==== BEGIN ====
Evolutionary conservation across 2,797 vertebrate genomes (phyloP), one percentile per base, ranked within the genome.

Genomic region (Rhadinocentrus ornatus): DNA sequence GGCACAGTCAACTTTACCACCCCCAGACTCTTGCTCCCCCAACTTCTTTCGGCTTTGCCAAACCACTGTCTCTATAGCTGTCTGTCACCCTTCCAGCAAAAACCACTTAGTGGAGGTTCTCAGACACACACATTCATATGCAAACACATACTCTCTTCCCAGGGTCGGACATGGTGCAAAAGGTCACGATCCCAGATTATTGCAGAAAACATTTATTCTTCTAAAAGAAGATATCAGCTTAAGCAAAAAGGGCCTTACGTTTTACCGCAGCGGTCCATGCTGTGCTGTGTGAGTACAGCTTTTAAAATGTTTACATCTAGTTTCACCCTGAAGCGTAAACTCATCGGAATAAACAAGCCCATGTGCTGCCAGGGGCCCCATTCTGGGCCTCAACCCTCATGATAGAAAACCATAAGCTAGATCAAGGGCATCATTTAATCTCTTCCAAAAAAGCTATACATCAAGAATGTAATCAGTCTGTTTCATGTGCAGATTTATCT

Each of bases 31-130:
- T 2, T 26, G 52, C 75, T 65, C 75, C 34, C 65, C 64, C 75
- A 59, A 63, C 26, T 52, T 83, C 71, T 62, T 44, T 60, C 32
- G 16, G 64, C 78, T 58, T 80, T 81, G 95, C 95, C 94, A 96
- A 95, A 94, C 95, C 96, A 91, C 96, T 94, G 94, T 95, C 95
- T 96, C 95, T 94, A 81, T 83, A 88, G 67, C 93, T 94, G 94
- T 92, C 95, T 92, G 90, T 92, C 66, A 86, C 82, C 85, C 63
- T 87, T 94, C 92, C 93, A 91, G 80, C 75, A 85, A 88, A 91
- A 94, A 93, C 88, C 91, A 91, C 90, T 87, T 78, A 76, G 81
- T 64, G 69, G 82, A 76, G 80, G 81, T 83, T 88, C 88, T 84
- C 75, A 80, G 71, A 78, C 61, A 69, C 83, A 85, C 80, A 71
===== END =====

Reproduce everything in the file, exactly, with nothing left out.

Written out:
Evolutionary conservation across 2,797 vertebrate genomes (phyloP), one percentile per base, ranked within the genome.

Genomic region (Rhadinocentrus ornatus): DNA sequence GGCACAGTCAACTTTACCACCCCCAGACTCTTGCTCCCCCAACTTCTTTCGGCTTTGCCAAACCACTGTCTCTATAGCTGTCTGTCACCCTTCCAGCAAAAACCACTTAGTGGAGGTTCTCAGACACACACATTCATATGCAAACACATACTCTCTTCCCAGGGTCGGACATGGTGCAAAAGGTCACGATCCCAGATTATTGCAGAAAACATTTATTCTTCTAAAAGAAGATATCAGCTTAAGCAAAAAGGGCCTTACGTTTTACCGCAGCGGTCCATGCTGTGCTGTGTGAGTACAGCTTTTAAAATGTTTACATCTAGTTTCACCCTGAAGCGTAAACTCATCGGAATAAACAAGCCCATGTGCTGCCAGGGGCCCCATTCTGGGCCTCAACCCTCATGATAGAAAACCATAAGCTAGATCAAGGGCATCATTTAATCTCTTCCAAAAAAGCTATACATCAAGAATGTAATCAGTCTGTTTCATGTGCAGATTTATCT

Each of bases 31-130:
- T 2, T 26, G 52, C 75, T 65, C 75, C 34, C 65, C 64, C 75
- A 59, A 63, C 26, T 52, T 83, C 71, T 62, T 44, T 60, C 32
- G 16, G 64, C 78, T 58, T 80, T 81, G 95, C 95, C 94, A 96
- A 95, A 94, C 95, C 96, A 91, C 96, T 94, G 94, T 95, C 95
- T 96, C 95, T 94, A 81, T 83, A 88, G 67, C 93, T 94, G 94
- T 92, C 95, T 92, G 90, T 92, C 66, A 86, C 82, C 85, C 63
- T 87, T 94, C 92, C 93, A 91, G 80, C 75, A 85, A 88, A 91
- A 94, A 93, C 88, C 91, A 91, C 90, T 87, T 78, A 76, G 81
- T 64, G 69, G 82, A 76, G 80, G 81, T 83, T 88, C 88, T 84
- C 75, A 80, G 71, A 78, C 61, A 69, C 83, A 85, C 80, A 71